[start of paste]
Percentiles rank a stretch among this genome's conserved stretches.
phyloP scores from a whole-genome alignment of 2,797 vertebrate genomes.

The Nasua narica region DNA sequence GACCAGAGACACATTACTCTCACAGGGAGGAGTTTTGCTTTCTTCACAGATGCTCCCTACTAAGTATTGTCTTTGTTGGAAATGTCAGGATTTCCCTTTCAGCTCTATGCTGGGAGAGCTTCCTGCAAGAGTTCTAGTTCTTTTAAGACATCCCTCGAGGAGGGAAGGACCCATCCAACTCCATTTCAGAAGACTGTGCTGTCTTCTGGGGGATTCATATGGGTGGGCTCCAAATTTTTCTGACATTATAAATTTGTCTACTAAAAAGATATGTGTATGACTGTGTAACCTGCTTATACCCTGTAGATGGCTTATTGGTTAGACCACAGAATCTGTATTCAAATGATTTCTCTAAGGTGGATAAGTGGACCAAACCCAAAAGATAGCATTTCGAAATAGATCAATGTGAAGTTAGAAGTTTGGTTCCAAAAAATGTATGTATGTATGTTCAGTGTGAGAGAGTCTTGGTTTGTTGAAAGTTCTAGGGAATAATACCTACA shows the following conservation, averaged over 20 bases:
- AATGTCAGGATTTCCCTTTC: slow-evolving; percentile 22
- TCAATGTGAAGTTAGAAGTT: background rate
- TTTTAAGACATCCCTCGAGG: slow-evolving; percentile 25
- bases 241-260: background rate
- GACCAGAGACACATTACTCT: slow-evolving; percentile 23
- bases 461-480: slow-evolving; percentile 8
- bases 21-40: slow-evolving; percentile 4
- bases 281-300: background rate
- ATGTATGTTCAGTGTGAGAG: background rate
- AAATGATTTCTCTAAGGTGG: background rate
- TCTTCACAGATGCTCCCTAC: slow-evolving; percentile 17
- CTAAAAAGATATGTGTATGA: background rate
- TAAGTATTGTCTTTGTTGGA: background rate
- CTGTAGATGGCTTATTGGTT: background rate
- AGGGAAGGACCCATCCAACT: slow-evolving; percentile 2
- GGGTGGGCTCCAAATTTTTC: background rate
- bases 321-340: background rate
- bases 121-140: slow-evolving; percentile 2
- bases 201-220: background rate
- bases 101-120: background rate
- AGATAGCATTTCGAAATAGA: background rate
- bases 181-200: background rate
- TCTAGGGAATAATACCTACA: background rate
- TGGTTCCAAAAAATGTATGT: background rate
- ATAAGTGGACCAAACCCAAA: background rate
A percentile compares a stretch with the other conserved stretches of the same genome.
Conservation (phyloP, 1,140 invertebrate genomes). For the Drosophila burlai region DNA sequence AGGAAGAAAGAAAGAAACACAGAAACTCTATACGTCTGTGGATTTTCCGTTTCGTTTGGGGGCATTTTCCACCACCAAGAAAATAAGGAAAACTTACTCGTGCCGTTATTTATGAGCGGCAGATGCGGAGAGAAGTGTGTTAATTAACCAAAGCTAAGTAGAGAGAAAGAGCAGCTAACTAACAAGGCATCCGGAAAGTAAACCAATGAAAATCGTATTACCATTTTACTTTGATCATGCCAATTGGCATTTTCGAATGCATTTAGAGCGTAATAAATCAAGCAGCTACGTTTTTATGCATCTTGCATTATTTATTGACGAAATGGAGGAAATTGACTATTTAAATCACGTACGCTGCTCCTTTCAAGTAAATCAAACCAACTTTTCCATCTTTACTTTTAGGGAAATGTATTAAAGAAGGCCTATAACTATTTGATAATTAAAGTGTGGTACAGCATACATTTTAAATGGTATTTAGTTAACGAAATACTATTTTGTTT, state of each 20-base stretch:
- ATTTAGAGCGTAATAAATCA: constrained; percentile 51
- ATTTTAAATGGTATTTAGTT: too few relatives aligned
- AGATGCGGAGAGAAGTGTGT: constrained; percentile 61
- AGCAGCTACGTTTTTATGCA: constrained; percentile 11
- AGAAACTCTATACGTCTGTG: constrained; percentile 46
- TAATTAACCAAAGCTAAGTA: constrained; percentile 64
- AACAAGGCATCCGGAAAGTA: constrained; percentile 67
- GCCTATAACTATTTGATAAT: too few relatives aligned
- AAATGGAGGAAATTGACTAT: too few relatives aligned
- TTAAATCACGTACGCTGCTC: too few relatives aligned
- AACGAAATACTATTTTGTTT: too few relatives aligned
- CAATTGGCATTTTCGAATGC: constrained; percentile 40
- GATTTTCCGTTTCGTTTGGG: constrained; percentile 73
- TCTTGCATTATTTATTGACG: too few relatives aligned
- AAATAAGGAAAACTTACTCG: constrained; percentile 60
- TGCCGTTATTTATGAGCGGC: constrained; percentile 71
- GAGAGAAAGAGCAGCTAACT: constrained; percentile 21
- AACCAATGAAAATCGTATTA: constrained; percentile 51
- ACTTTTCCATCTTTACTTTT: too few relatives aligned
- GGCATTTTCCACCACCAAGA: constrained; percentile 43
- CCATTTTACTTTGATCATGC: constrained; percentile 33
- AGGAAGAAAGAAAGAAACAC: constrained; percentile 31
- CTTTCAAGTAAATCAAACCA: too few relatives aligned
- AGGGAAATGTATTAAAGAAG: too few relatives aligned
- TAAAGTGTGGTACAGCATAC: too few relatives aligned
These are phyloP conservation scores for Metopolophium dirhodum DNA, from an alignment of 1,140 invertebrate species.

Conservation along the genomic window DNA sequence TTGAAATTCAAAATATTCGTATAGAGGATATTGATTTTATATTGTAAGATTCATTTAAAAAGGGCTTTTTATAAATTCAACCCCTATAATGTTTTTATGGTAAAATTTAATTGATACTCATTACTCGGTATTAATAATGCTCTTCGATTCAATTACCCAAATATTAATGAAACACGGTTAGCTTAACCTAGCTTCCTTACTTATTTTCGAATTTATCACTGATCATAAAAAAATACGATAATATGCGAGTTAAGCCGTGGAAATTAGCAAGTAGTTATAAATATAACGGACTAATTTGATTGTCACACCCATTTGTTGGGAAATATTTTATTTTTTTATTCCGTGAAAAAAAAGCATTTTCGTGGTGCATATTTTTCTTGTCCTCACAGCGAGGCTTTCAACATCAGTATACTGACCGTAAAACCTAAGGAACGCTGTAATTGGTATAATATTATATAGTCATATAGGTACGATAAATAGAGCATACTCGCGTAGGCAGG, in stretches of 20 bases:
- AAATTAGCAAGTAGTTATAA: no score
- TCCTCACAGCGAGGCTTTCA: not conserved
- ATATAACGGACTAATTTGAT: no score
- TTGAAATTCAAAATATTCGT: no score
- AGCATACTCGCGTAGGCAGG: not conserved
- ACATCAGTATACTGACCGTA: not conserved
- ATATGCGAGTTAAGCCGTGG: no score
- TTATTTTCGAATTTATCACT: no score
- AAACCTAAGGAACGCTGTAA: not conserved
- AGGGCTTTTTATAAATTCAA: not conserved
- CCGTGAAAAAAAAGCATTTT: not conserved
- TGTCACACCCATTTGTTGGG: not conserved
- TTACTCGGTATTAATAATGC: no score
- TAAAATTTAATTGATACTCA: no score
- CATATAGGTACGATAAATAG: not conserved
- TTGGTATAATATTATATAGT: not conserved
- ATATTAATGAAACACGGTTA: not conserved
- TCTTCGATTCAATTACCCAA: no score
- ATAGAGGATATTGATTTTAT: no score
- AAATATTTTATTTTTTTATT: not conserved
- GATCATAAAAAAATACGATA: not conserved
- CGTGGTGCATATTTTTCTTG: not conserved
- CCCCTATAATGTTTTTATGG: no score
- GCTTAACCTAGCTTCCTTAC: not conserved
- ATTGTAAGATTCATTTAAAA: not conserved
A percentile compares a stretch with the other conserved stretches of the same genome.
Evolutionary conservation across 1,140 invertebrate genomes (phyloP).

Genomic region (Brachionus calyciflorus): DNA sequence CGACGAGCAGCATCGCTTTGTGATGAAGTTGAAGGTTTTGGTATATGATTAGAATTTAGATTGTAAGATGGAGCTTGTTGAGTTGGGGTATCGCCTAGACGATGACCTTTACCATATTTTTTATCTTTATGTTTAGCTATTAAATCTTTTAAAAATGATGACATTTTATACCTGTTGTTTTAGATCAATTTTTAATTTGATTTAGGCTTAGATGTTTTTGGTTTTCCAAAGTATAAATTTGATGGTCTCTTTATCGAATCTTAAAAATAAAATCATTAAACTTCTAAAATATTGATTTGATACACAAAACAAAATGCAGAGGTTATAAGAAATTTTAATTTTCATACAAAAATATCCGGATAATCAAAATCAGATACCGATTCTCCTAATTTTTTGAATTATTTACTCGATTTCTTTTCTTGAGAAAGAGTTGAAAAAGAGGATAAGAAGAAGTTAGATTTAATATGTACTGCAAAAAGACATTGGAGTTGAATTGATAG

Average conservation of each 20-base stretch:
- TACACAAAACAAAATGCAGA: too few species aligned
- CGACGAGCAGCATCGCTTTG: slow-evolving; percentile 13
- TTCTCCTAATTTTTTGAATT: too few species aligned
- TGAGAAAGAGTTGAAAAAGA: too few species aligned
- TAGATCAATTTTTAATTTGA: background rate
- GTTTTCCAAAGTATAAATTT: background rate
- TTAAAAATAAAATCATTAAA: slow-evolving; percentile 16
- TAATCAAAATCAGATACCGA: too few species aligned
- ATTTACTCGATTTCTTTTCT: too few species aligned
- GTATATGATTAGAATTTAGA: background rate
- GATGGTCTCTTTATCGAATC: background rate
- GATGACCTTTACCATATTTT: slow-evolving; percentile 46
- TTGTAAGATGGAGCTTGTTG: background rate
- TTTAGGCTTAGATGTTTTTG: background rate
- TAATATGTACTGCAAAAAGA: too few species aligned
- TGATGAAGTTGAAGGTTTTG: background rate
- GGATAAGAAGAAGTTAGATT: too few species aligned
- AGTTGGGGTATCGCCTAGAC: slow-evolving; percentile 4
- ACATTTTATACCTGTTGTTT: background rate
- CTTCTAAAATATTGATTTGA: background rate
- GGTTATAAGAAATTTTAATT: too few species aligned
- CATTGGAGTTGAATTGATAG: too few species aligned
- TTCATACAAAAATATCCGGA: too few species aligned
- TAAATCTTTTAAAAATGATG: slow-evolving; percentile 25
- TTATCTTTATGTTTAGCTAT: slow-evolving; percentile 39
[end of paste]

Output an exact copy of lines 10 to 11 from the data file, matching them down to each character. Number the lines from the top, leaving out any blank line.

- bases 21-40: slow-evolving; percentile 4
- bases 281-300: background rate